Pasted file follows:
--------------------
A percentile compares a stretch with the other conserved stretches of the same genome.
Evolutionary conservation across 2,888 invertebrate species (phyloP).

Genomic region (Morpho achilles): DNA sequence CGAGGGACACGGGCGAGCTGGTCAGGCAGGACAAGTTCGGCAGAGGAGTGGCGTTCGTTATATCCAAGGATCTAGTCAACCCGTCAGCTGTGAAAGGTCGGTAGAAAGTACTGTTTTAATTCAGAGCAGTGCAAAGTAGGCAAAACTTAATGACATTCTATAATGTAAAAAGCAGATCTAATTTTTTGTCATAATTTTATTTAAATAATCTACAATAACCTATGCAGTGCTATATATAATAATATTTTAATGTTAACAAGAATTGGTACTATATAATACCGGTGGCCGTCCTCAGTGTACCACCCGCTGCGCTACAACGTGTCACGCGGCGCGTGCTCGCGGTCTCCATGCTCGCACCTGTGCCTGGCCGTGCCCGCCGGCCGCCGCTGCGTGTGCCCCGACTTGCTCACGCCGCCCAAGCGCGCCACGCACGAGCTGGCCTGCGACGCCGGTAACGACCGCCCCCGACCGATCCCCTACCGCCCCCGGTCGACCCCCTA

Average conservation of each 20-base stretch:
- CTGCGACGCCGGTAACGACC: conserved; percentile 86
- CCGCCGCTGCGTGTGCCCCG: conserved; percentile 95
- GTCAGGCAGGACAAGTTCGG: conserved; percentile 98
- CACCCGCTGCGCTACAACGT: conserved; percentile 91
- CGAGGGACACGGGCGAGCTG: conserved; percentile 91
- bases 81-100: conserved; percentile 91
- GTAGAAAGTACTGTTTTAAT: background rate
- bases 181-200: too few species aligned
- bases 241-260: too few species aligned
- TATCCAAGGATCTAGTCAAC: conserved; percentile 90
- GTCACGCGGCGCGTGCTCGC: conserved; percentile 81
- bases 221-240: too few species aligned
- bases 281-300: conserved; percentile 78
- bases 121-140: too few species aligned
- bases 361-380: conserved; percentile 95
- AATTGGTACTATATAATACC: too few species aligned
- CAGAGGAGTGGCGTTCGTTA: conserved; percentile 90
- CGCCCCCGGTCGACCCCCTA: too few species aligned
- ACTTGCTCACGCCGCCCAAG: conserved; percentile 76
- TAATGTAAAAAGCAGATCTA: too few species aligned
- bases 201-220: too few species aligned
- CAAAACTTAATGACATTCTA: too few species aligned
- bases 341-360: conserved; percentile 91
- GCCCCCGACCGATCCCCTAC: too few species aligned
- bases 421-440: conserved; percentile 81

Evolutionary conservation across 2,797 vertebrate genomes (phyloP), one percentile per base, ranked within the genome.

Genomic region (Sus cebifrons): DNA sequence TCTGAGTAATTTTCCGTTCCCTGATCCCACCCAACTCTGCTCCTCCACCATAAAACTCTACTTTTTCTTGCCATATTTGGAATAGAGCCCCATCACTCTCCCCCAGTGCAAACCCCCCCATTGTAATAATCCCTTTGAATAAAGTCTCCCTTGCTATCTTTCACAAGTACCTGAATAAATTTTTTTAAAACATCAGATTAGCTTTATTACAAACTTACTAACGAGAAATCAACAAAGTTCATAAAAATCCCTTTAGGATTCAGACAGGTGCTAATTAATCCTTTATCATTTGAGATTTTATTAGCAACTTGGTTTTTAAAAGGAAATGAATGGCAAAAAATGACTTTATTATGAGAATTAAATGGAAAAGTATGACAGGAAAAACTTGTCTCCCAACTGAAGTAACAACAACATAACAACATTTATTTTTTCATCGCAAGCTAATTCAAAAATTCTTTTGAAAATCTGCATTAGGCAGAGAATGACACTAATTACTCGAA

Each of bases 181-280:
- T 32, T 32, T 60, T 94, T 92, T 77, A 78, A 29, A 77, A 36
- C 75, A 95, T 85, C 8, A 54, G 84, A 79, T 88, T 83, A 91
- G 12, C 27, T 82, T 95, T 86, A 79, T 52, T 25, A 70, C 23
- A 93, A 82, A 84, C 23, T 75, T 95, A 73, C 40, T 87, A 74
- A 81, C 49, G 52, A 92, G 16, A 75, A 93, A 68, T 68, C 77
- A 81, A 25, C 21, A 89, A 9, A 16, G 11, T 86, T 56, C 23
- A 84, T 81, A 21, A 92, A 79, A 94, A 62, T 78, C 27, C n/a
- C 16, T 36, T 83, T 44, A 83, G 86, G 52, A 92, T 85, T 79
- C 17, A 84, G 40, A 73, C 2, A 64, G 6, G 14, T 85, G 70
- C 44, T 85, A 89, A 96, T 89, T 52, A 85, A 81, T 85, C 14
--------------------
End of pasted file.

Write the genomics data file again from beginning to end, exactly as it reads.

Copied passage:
A percentile compares a stretch with the other conserved stretches of the same genome.
Evolutionary conservation across 2,888 invertebrate species (phyloP).

Genomic region (Morpho achilles): DNA sequence CGAGGGACACGGGCGAGCTGGTCAGGCAGGACAAGTTCGGCAGAGGAGTGGCGTTCGTTATATCCAAGGATCTAGTCAACCCGTCAGCTGTGAAAGGTCGGTAGAAAGTACTGTTTTAATTCAGAGCAGTGCAAAGTAGGCAAAACTTAATGACATTCTATAATGTAAAAAGCAGATCTAATTTTTTGTCATAATTTTATTTAAATAATCTACAATAACCTATGCAGTGCTATATATAATAATATTTTAATGTTAACAAGAATTGGTACTATATAATACCGGTGGCCGTCCTCAGTGTACCACCCGCTGCGCTACAACGTGTCACGCGGCGCGTGCTCGCGGTCTCCATGCTCGCACCTGTGCCTGGCCGTGCCCGCCGGCCGCCGCTGCGTGTGCCCCGACTTGCTCACGCCGCCCAAGCGCGCCACGCACGAGCTGGCCTGCGACGCCGGTAACGACCGCCCCCGACCGATCCCCTACCGCCCCCGGTCGACCCCCTA

Average conservation of each 20-base stretch:
- CTGCGACGCCGGTAACGACC: conserved; percentile 86
- CCGCCGCTGCGTGTGCCCCG: conserved; percentile 95
- GTCAGGCAGGACAAGTTCGG: conserved; percentile 98
- CACCCGCTGCGCTACAACGT: conserved; percentile 91
- CGAGGGACACGGGCGAGCTG: conserved; percentile 91
- bases 81-100: conserved; percentile 91
- GTAGAAAGTACTGTTTTAAT: background rate
- bases 181-200: too few species aligned
- bases 241-260: too few species aligned
- TATCCAAGGATCTAGTCAAC: conserved; percentile 90
- GTCACGCGGCGCGTGCTCGC: conserved; percentile 81
- bases 221-240: too few species aligned
- bases 281-300: conserved; percentile 78
- bases 121-140: too few species aligned
- bases 361-380: conserved; percentile 95
- AATTGGTACTATATAATACC: too few species aligned
- CAGAGGAGTGGCGTTCGTTA: conserved; percentile 90
- CGCCCCCGGTCGACCCCCTA: too few species aligned
- ACTTGCTCACGCCGCCCAAG: conserved; percentile 76
- TAATGTAAAAAGCAGATCTA: too few species aligned
- bases 201-220: too few species aligned
- CAAAACTTAATGACATTCTA: too few species aligned
- bases 341-360: conserved; percentile 91
- GCCCCCGACCGATCCCCTAC: too few species aligned
- bases 421-440: conserved; percentile 81

Evolutionary conservation across 2,797 vertebrate genomes (phyloP), one percentile per base, ranked within the genome.

Genomic region (Sus cebifrons): DNA sequence TCTGAGTAATTTTCCGTTCCCTGATCCCACCCAACTCTGCTCCTCCACCATAAAACTCTACTTTTTCTTGCCATATTTGGAATAGAGCCCCATCACTCTCCCCCAGTGCAAACCCCCCCATTGTAATAATCCCTTTGAATAAAGTCTCCCTTGCTATCTTTCACAAGTACCTGAATAAATTTTTTTAAAACATCAGATTAGCTTTATTACAAACTTACTAACGAGAAATCAACAAAGTTCATAAAAATCCCTTTAGGATTCAGACAGGTGCTAATTAATCCTTTATCATTTGAGATTTTATTAGCAACTTGGTTTTTAAAAGGAAATGAATGGCAAAAAATGACTTTATTATGAGAATTAAATGGAAAAGTATGACAGGAAAAACTTGTCTCCCAACTGAAGTAACAACAACATAACAACATTTATTTTTTCATCGCAAGCTAATTCAAAAATTCTTTTGAAAATCTGCATTAGGCAGAGAATGACACTAATTACTCGAA

Each of bases 181-280:
- T 32, T 32, T 60, T 94, T 92, T 77, A 78, A 29, A 77, A 36
- C 75, A 95, T 85, C 8, A 54, G 84, A 79, T 88, T 83, A 91
- G 12, C 27, T 82, T 95, T 86, A 79, T 52, T 25, A 70, C 23
- A 93, A 82, A 84, C 23, T 75, T 95, A 73, C 40, T 87, A 74
- A 81, C 49, G 52, A 92, G 16, A 75, A 93, A 68, T 68, C 77
- A 81, A 25, C 21, A 89, A 9, A 16, G 11, T 86, T 56, C 23
- A 84, T 81, A 21, A 92, A 79, A 94, A 62, T 78, C 27, C n/a
- C 16, T 36, T 83, T 44, A 83, G 86, G 52, A 92, T 85, T 79
- C 17, A 84, G 40, A 73, C 2, A 64, G 6, G 14, T 85, G 70
- C 44, T 85, A 89, A 96, T 89, T 52, A 85, A 81, T 85, C 14